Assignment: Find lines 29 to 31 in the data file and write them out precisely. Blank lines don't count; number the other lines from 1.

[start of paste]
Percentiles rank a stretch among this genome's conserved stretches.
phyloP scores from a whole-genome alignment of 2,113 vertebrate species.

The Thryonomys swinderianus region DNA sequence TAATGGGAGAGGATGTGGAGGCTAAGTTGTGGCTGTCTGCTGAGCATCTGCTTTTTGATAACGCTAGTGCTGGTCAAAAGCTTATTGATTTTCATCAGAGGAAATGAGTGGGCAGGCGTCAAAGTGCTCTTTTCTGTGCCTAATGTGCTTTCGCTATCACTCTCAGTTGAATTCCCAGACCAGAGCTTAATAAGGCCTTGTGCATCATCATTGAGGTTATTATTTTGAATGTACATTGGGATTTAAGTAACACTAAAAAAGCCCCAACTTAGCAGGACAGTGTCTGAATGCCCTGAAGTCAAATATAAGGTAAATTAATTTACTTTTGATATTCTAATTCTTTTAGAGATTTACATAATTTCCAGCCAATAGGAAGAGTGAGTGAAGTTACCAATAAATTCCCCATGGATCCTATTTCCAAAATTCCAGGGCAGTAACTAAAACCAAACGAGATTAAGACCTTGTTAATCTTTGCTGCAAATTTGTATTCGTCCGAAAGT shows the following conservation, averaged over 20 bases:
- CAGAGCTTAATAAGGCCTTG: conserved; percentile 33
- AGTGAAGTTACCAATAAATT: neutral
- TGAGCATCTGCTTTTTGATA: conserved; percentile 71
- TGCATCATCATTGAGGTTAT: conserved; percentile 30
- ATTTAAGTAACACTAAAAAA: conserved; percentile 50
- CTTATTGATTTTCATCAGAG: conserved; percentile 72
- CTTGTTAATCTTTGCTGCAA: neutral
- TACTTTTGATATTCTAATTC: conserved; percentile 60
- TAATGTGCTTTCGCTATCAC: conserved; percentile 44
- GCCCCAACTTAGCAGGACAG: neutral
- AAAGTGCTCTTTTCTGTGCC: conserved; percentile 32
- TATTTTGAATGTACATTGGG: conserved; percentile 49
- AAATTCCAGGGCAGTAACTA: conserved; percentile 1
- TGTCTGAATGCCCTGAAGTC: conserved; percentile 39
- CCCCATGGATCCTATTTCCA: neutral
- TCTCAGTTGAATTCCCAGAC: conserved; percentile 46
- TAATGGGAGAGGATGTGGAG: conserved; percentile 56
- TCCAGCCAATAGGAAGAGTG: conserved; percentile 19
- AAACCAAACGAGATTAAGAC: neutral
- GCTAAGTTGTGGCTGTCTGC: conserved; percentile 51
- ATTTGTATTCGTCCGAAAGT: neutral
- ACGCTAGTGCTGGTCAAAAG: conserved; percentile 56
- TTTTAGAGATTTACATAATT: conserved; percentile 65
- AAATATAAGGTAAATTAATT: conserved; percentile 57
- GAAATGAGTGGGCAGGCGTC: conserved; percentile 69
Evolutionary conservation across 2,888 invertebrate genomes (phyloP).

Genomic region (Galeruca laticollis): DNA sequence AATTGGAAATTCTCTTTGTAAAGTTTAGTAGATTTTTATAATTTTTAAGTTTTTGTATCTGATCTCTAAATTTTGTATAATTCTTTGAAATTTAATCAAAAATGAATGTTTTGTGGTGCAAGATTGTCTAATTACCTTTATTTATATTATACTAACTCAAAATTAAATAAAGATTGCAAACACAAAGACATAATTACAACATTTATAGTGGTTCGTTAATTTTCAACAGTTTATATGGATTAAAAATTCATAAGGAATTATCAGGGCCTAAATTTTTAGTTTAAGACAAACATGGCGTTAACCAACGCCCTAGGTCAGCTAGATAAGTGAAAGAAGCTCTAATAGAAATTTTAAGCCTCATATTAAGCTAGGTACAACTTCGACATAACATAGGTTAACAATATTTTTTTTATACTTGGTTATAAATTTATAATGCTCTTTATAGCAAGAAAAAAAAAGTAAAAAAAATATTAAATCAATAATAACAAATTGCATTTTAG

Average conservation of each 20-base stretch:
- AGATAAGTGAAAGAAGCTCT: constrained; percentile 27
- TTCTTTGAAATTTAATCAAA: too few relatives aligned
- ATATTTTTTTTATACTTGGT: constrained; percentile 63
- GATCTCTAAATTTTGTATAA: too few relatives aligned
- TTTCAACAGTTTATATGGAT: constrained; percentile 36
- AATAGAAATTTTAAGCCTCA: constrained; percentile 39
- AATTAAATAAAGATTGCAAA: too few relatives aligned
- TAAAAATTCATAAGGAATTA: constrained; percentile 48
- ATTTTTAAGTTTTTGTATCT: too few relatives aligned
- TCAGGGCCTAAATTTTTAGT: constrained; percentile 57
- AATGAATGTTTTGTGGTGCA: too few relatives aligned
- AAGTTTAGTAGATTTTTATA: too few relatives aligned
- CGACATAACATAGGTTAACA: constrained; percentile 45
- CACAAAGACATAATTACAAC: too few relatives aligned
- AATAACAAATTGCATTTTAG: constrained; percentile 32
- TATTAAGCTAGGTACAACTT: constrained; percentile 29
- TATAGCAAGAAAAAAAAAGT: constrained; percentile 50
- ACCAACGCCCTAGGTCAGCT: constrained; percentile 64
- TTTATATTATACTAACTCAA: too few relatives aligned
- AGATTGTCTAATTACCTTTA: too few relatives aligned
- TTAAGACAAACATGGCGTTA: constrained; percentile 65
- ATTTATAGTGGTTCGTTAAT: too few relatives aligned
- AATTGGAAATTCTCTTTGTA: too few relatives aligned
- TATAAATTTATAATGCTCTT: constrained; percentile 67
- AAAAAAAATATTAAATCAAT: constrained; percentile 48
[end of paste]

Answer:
Evolutionary conservation across 2,888 invertebrate genomes (phyloP).

Genomic region (Galeruca laticollis): DNA sequence AATTGGAAATTCTCTTTGTAAAGTTTAGTAGATTTTTATAATTTTTAAGTTTTTGTATCTGATCTCTAAATTTTGTATAATTCTTTGAAATTTAATCAAAAATGAATGTTTTGTGGTGCAAGATTGTCTAATTACCTTTATTTATATTATACTAACTCAAAATTAAATAAAGATTGCAAACACAAAGACATAATTACAACATTTATAGTGGTTCGTTAATTTTCAACAGTTTATATGGATTAAAAATTCATAAGGAATTATCAGGGCCTAAATTTTTAGTTTAAGACAAACATGGCGTTAACCAACGCCCTAGGTCAGCTAGATAAGTGAAAGAAGCTCTAATAGAAATTTTAAGCCTCATATTAAGCTAGGTACAACTTCGACATAACATAGGTTAACAATATTTTTTTTATACTTGGTTATAAATTTATAATGCTCTTTATAGCAAGAAAAAAAAAGTAAAAAAAATATTAAATCAATAATAACAAATTGCATTTTAG

Average conservation of each 20-base stretch: